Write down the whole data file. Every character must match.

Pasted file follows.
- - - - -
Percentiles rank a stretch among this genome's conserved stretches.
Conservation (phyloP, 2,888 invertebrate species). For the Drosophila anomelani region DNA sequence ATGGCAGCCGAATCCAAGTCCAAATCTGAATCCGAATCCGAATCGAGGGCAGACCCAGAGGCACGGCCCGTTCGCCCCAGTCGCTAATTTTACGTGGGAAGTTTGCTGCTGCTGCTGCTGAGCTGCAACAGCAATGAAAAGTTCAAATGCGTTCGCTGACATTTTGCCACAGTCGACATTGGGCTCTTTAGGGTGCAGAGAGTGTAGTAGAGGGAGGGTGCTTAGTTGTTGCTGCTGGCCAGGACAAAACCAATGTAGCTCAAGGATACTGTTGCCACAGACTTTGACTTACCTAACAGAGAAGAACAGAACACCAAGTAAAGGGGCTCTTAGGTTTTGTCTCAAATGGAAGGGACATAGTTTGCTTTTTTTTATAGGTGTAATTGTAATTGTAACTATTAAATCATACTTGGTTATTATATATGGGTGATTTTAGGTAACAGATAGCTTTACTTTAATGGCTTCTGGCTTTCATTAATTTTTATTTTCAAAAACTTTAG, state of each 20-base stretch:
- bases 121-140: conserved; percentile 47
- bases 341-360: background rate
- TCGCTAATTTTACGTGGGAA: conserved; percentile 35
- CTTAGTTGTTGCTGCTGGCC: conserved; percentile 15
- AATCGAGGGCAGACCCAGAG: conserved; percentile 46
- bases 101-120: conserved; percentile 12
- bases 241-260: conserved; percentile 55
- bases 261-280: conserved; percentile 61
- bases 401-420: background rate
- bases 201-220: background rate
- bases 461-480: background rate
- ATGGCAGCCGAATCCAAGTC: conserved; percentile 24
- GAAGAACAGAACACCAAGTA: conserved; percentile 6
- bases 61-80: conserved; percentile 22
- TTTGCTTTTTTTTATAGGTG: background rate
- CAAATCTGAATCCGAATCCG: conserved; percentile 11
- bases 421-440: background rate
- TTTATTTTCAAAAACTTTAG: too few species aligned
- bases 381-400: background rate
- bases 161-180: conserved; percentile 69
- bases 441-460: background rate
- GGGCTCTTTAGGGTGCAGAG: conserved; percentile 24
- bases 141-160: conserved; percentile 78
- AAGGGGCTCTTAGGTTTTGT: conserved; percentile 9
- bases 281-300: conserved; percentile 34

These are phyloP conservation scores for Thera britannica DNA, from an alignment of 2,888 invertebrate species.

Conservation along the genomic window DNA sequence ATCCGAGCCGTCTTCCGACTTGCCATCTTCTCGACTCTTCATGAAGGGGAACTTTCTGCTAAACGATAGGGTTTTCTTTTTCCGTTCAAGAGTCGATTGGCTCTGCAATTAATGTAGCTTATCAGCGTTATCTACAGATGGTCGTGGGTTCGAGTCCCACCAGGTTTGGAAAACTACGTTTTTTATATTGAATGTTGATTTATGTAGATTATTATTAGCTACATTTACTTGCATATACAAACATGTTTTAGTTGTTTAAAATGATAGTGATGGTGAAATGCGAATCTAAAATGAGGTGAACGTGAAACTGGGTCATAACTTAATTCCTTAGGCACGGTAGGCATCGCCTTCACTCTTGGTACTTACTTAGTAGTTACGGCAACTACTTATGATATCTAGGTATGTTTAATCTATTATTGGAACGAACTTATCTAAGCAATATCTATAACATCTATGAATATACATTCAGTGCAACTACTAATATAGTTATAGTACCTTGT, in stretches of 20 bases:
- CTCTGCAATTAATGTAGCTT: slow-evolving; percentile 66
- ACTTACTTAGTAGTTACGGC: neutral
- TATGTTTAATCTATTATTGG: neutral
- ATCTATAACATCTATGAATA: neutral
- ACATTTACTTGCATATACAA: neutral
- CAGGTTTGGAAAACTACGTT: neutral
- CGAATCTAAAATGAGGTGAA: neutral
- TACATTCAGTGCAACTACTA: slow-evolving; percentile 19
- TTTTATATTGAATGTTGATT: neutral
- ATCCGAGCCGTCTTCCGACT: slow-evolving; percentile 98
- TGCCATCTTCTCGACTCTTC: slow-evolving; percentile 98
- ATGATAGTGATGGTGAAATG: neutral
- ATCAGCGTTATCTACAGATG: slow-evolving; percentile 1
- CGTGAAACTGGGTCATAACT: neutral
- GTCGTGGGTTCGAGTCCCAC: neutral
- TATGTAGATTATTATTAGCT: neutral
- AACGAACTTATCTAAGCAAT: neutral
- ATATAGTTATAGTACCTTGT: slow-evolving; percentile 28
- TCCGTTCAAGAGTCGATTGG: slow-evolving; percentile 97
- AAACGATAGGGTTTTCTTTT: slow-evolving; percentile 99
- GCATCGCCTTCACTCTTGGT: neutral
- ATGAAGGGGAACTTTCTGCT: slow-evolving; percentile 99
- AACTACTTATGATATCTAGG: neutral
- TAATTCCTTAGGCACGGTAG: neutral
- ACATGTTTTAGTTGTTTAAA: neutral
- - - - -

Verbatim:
Percentiles rank a stretch among this genome's conserved stretches.
Conservation (phyloP, 2,888 invertebrate species). For the Drosophila anomelani region DNA sequence ATGGCAGCCGAATCCAAGTCCAAATCTGAATCCGAATCCGAATCGAGGGCAGACCCAGAGGCACGGCCCGTTCGCCCCAGTCGCTAATTTTACGTGGGAAGTTTGCTGCTGCTGCTGCTGAGCTGCAACAGCAATGAAAAGTTCAAATGCGTTCGCTGACATTTTGCCACAGTCGACATTGGGCTCTTTAGGGTGCAGAGAGTGTAGTAGAGGGAGGGTGCTTAGTTGTTGCTGCTGGCCAGGACAAAACCAATGTAGCTCAAGGATACTGTTGCCACAGACTTTGACTTACCTAACAGAGAAGAACAGAACACCAAGTAAAGGGGCTCTTAGGTTTTGTCTCAAATGGAAGGGACATAGTTTGCTTTTTTTTATAGGTGTAATTGTAATTGTAACTATTAAATCATACTTGGTTATTATATATGGGTGATTTTAGGTAACAGATAGCTTTACTTTAATGGCTTCTGGCTTTCATTAATTTTTATTTTCAAAAACTTTAG, state of each 20-base stretch:
- bases 121-140: conserved; percentile 47
- bases 341-360: background rate
- TCGCTAATTTTACGTGGGAA: conserved; percentile 35
- CTTAGTTGTTGCTGCTGGCC: conserved; percentile 15
- AATCGAGGGCAGACCCAGAG: conserved; percentile 46
- bases 101-120: conserved; percentile 12
- bases 241-260: conserved; percentile 55
- bases 261-280: conserved; percentile 61
- bases 401-420: background rate
- bases 201-220: background rate
- bases 461-480: background rate
- ATGGCAGCCGAATCCAAGTC: conserved; percentile 24
- GAAGAACAGAACACCAAGTA: conserved; percentile 6
- bases 61-80: conserved; percentile 22
- TTTGCTTTTTTTTATAGGTG: background rate
- CAAATCTGAATCCGAATCCG: conserved; percentile 11
- bases 421-440: background rate
- TTTATTTTCAAAAACTTTAG: too few species aligned
- bases 381-400: background rate
- bases 161-180: conserved; percentile 69
- bases 441-460: background rate
- GGGCTCTTTAGGGTGCAGAG: conserved; percentile 24
- bases 141-160: conserved; percentile 78
- AAGGGGCTCTTAGGTTTTGT: conserved; percentile 9
- bases 281-300: conserved; percentile 34

These are phyloP conservation scores for Thera britannica DNA, from an alignment of 2,888 invertebrate species.

Conservation along the genomic window DNA sequence ATCCGAGCCGTCTTCCGACTTGCCATCTTCTCGACTCTTCATGAAGGGGAACTTTCTGCTAAACGATAGGGTTTTCTTTTTCCGTTCAAGAGTCGATTGGCTCTGCAATTAATGTAGCTTATCAGCGTTATCTACAGATGGTCGTGGGTTCGAGTCCCACCAGGTTTGGAAAACTACGTTTTTTATATTGAATGTTGATTTATGTAGATTATTATTAGCTACATTTACTTGCATATACAAACATGTTTTAGTTGTTTAAAATGATAGTGATGGTGAAATGCGAATCTAAAATGAGGTGAACGTGAAACTGGGTCATAACTTAATTCCTTAGGCACGGTAGGCATCGCCTTCACTCTTGGTACTTACTTAGTAGTTACGGCAACTACTTATGATATCTAGGTATGTTTAATCTATTATTGGAACGAACTTATCTAAGCAATATCTATAACATCTATGAATATACATTCAGTGCAACTACTAATATAGTTATAGTACCTTGT, in stretches of 20 bases:
- CTCTGCAATTAATGTAGCTT: slow-evolving; percentile 66
- ACTTACTTAGTAGTTACGGC: neutral
- TATGTTTAATCTATTATTGG: neutral
- ATCTATAACATCTATGAATA: neutral
- ACATTTACTTGCATATACAA: neutral
- CAGGTTTGGAAAACTACGTT: neutral
- CGAATCTAAAATGAGGTGAA: neutral
- TACATTCAGTGCAACTACTA: slow-evolving; percentile 19
- TTTTATATTGAATGTTGATT: neutral
- ATCCGAGCCGTCTTCCGACT: slow-evolving; percentile 98
- TGCCATCTTCTCGACTCTTC: slow-evolving; percentile 98
- ATGATAGTGATGGTGAAATG: neutral
- ATCAGCGTTATCTACAGATG: slow-evolving; percentile 1
- CGTGAAACTGGGTCATAACT: neutral
- GTCGTGGGTTCGAGTCCCAC: neutral
- TATGTAGATTATTATTAGCT: neutral
- AACGAACTTATCTAAGCAAT: neutral
- ATATAGTTATAGTACCTTGT: slow-evolving; percentile 28
- TCCGTTCAAGAGTCGATTGG: slow-evolving; percentile 97
- AAACGATAGGGTTTTCTTTT: slow-evolving; percentile 99
- GCATCGCCTTCACTCTTGGT: neutral
- ATGAAGGGGAACTTTCTGCT: slow-evolving; percentile 99
- AACTACTTATGATATCTAGG: neutral
- TAATTCCTTAGGCACGGTAG: neutral
- ACATGTTTTAGTTGTTTAAA: neutral